The government of Bangladesh has issued guidelines for the net metering and grid integration of solar-powered pumps but there are concerns the new rules could disincentivize adoption for farmers who may need to draw down grid power as well using the solar energy generated by the systems.
Under the new system, the owners of solar pumps which do not need to draw down grid electricity – apart from a permitted 1 kWh per month to keep certain systems functional – can remain classed as independent power producers under their existing grid integration approval.
However, a Sustainable and Renewable Energy Development Authority (SREDA) official has told pv magazine irrigation system owners who expect to need to draw on grid power to boost the solar energy generated will now be required to surrender grid integration status and instead apply for net metering. Under the new rules issued by SREDA last week, net metering will enable solar pump owners to have the energy they export back to the grid offset against the electricity they consume at the same rate. However, net metered customers will be classed as electricity consumers and will face payment of a demand charge and line rent, adding an additional financial burden.
Dipal C Barua, president of the Bangladesh Solar and Renewable Energy Association, told pv magazine the lack of access to grid power for pump owners outside net metering was a shortcoming which may act as a deterrent to solar pump deployment. In neighboring India, solar pump owners can operate either under net metering or a solar-power-only basis under the Solarisation of Grid-connected Agricultural Pumps legislation.
Most of Bangladesh’s 1,702 solar pumps – which have a total generation capacity of more than 45.5 MW – are off-grid at present.
The state-owned Infrastructure Development Company Ltd (IDCOL), which provides low-cost loans for solar pumps, aims to install 50,000 solar devices by 2025 to displace some of the nation’s 365,000 electric irrigation pumps, which consume almost 2 GWh of grid power each summer. Around 1.34 million diesel-powered devices consume $1 billion worth of fuel per year.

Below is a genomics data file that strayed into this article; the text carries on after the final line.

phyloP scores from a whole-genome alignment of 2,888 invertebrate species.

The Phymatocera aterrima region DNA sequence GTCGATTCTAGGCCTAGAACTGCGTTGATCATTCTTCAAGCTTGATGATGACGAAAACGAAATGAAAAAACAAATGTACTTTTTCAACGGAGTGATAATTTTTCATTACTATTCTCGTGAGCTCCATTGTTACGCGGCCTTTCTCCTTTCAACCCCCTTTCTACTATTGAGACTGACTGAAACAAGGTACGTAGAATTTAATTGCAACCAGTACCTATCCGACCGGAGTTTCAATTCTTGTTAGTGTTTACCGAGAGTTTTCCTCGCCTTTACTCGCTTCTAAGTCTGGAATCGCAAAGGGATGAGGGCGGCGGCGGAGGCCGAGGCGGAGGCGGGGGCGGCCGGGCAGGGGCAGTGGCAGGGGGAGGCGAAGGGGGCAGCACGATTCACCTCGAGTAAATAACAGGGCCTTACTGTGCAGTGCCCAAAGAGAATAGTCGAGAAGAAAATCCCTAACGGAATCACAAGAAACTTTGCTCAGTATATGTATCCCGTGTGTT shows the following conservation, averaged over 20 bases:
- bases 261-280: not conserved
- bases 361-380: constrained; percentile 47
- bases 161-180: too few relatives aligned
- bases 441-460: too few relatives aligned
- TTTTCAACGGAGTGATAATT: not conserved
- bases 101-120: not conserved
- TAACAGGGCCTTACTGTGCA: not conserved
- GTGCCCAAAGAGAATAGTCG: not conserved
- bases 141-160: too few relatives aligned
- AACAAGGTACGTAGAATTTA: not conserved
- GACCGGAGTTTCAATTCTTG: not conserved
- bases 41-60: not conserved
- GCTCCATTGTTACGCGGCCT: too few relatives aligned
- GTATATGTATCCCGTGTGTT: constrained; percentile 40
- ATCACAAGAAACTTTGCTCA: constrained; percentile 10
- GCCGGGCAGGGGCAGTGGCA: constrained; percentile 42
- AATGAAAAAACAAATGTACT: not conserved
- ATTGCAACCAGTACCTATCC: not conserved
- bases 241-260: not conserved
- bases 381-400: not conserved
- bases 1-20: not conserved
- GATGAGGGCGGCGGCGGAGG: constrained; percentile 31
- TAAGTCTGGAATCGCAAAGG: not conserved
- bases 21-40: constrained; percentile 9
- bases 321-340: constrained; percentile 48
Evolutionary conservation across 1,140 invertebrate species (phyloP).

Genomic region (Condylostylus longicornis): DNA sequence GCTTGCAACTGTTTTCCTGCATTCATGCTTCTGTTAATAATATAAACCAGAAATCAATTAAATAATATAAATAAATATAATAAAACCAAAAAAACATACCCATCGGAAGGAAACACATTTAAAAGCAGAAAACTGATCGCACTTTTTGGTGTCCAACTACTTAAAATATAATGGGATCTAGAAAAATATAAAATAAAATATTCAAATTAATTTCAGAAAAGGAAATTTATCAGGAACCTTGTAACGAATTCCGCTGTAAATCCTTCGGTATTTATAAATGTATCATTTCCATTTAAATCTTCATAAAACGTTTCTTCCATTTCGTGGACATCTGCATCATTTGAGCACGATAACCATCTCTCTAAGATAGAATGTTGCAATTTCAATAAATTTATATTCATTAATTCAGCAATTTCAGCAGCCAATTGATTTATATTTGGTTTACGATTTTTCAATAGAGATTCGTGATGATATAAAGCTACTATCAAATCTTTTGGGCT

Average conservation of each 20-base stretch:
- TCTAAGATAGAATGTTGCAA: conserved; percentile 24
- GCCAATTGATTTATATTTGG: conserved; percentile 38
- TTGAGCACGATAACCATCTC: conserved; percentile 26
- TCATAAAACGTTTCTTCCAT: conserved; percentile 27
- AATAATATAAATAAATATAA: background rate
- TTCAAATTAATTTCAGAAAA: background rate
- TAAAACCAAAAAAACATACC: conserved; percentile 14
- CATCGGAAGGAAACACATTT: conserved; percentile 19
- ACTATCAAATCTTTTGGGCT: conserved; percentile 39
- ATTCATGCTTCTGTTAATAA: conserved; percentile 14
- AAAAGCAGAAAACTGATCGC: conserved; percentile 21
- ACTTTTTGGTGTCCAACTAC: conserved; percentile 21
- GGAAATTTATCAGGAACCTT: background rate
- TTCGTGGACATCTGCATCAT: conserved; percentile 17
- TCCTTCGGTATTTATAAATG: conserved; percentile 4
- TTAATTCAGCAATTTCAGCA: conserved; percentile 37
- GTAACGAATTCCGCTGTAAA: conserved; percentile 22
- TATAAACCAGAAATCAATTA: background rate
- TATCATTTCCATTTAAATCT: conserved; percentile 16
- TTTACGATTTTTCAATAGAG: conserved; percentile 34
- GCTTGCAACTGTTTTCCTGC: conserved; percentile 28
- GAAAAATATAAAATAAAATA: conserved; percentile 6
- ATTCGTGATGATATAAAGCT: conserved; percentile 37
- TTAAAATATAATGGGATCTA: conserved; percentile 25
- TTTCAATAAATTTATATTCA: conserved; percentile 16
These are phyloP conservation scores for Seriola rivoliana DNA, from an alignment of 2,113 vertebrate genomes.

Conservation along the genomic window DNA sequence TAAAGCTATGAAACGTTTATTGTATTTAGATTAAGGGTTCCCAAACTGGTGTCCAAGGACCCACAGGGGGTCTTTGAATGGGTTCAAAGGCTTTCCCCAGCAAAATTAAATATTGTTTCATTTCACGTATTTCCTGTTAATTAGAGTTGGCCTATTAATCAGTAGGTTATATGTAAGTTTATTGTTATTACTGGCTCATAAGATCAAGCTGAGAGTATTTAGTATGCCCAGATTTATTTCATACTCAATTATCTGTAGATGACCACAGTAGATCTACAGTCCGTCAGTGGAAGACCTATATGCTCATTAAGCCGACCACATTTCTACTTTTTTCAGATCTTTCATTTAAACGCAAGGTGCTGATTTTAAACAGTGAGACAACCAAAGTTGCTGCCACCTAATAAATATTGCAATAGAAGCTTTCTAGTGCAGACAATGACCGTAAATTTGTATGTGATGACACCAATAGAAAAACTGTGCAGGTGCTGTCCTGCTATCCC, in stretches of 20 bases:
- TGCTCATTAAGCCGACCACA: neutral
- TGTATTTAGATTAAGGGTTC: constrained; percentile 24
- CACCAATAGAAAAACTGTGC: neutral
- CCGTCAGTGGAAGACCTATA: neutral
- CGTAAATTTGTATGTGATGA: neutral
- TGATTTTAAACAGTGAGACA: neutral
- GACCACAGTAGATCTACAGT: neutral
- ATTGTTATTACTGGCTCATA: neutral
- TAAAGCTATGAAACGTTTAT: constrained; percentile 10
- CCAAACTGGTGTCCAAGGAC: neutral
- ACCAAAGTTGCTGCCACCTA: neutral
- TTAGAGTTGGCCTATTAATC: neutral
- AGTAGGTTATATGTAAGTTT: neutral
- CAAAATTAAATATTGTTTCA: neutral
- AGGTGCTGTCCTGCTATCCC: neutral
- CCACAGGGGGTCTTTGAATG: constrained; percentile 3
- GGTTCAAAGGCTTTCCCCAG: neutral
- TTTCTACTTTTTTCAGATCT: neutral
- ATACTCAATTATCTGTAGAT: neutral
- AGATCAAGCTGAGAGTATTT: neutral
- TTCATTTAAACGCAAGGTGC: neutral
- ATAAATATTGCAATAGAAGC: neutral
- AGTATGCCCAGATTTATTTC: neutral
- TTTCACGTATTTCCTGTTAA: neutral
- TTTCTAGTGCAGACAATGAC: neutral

Barua’s Bright Green Energy Foundation connected the nation’s first grid-connected solar pump to a 25 kW solar panel in the Mirpur sub-district of Kushtia district in southwestern Bangladesh. The device exported 6,956 kWh of electricity to the grid within nine months, and should receive $410 from the local power distribution company as a result.
“One pump owner can get over $50 per month by selling power to the grid, apart from earning by supplying water,” Barua told pv magazine.
The renewables trade body chief has suggested the availability of finance for solar pumps should be widened beyond IDCOL and said the government body preferred funding more costly, large devices; often required applicants to take out a mortgage; and took too long to issue loans. He suggested “more organisations should [offer] loans, for faster conversion” and added: “We suggest [the] setting up of small-sized pumps, which cost less and can be operated easily.”
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